The earlier 3 rail has reverse on the left and is an inch shorter so a making a swop a bit more complicated.

Our theory is that the earlier boxes all had the same speedo drive gears and the correction was done in the speedo itself.

A crunch on selecting a gear can be due to a worn synchro, dragging clutch and/or high tickover and is not unusual in first.

Ok, reverse is right and forward so that confirms it's not an early box I guess. Maybe I'm just trying to engage 1st at too high a speed or not fully depressing the clutch. Thanks for the clarification 👍

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reverse to the right is a single rail box  correct for a 1500 spit

Im just rebuilding a 3 rail from a GT6 been off the road for 30 years

all baulk rings worn out and the constant clashing of teeth when it was on the road has wrecked most of the dog tooth chamfers,  a classic case of clutch not clearing

most have no idea what goes on with synchromesh , its driven from the mainshaft and in the blink of an eye

the rings have to have 1/2 tooth misalinment   ( rock over)to baulk the change till its spun the clutch disc up /down to match then the ring allows the sleeve to progress to lock the dog teeth

any clashing/crashing chimbles the dog tooth chamfer angles to end up as a scrap gear or hub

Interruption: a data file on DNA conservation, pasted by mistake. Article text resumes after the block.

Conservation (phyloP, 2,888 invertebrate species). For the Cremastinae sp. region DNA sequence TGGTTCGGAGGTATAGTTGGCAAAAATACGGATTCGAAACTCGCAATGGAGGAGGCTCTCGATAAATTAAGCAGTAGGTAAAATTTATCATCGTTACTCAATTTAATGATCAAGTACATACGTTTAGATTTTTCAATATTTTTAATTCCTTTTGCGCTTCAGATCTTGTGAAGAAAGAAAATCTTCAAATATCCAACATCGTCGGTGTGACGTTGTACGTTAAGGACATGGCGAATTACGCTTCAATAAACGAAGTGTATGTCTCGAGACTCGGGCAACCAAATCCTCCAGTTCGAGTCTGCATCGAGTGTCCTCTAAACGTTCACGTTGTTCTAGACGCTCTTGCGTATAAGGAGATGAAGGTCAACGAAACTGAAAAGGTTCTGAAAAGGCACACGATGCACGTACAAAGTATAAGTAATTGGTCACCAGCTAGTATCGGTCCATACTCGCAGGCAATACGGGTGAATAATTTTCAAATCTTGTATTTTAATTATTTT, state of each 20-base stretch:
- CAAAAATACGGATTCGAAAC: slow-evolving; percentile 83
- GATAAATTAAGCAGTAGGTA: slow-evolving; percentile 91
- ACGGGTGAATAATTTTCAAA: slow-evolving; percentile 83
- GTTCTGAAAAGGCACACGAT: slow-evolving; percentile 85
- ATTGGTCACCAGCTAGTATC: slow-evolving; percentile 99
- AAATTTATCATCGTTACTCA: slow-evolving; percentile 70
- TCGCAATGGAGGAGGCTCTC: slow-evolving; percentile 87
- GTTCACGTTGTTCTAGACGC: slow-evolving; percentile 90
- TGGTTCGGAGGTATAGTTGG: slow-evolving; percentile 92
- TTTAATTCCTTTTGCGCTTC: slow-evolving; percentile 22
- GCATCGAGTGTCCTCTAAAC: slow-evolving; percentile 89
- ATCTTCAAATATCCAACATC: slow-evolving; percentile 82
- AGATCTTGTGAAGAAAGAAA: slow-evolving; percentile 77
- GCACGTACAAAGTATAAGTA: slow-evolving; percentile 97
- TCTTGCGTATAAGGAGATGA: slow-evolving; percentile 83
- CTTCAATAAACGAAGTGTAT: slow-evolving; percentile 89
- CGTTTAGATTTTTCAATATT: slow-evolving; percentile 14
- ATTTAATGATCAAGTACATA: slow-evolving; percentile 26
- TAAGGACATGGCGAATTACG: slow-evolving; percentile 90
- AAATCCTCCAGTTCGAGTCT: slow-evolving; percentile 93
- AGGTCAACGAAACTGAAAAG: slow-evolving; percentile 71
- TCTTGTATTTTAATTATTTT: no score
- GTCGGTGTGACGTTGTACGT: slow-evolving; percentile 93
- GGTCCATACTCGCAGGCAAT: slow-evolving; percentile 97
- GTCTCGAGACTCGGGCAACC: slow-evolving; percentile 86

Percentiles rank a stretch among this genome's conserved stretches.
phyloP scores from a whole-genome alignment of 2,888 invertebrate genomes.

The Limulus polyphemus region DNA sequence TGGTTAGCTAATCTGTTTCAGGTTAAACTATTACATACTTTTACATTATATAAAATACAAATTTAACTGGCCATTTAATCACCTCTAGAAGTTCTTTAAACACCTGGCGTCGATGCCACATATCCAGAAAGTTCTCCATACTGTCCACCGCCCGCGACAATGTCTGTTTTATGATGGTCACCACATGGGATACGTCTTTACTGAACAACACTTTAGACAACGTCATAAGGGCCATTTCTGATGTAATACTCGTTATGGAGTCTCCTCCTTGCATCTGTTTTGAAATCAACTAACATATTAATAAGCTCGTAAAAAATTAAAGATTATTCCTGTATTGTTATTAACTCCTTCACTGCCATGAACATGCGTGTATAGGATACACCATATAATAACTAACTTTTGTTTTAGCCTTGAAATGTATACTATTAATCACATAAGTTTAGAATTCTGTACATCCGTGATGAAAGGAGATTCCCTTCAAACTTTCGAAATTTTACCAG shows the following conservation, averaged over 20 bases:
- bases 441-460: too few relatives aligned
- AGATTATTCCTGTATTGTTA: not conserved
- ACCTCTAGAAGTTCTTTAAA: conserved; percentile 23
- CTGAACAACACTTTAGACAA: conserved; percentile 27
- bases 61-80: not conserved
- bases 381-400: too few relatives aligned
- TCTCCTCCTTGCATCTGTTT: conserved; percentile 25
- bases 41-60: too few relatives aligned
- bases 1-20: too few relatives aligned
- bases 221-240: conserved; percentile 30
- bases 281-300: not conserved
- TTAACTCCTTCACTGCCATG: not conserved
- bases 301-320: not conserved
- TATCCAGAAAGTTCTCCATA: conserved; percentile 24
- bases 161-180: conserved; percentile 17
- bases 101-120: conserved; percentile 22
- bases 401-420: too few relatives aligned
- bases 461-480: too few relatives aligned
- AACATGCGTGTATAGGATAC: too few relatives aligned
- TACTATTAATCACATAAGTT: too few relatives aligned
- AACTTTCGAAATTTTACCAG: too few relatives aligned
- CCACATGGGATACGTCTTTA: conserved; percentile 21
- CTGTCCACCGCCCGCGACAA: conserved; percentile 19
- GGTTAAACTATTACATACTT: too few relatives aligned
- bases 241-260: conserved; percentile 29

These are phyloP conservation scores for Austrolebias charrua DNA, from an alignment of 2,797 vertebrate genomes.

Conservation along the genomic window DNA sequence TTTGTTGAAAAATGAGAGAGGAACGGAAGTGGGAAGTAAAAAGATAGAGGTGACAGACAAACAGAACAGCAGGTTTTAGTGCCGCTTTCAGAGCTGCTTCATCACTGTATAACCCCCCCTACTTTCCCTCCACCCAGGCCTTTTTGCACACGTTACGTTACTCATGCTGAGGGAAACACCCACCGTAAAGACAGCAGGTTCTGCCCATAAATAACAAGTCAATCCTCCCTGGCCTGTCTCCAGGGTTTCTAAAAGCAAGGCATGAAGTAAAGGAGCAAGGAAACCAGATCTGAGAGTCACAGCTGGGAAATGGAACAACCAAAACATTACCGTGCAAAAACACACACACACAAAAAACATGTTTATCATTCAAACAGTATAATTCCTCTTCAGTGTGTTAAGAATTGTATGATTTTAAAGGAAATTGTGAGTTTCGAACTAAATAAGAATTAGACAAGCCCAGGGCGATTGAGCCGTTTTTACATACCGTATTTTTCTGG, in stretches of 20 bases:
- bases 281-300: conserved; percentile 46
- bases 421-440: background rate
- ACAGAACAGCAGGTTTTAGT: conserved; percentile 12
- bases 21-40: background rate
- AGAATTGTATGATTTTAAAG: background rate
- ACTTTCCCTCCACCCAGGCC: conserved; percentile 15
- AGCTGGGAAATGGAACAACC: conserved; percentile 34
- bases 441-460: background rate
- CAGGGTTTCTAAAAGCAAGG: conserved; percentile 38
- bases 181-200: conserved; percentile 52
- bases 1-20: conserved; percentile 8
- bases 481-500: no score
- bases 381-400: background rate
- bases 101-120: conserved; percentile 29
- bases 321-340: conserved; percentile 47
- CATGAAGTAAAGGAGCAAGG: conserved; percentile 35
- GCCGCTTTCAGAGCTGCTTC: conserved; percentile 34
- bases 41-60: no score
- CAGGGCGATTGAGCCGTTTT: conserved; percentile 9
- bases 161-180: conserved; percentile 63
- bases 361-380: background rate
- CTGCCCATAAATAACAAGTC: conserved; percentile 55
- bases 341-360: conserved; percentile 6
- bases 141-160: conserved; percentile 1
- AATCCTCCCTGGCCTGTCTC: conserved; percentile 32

here is a Rootes take on explaining it all

so lesson is   do not clash /crash selections 

 

 

syncho and howi1.jpg

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5 hours ago, Pete Lewis said:

 

reverse to the right is a single rail box  correct for a 1500 spit

Im just rebuilding a 3 rail from a GT6 been off the road for 30 years

all baulk rings worn out and the constant clashing of teeth when it was on the road has wrecked most of the dog tooth chamfers,  a classic case of clutch not clearing

most have no idea what goes on with synchromesh , its driven from the mainshaft and in the blink of an eye

the rings have to have 1/2 tooth misalinment   ( rock over)to baulk the change till its spun the clutch disc up /down to match then the ring allows the sleeve to progress to lock the dog teeth

any clashing/crashing chimbles the dog tooth chamfer angles to end up as a scrap gear or hub

here is a Rootes take on explaining it all

so lesson is   do not clash /crash selections 

 

 

syncho and howi1.jpg

Indeed. I'm trying to get back into the habit of being nice to the gearbox by blipping the throttle during a down change to match engine to road speed. Something I haven't done for a long time.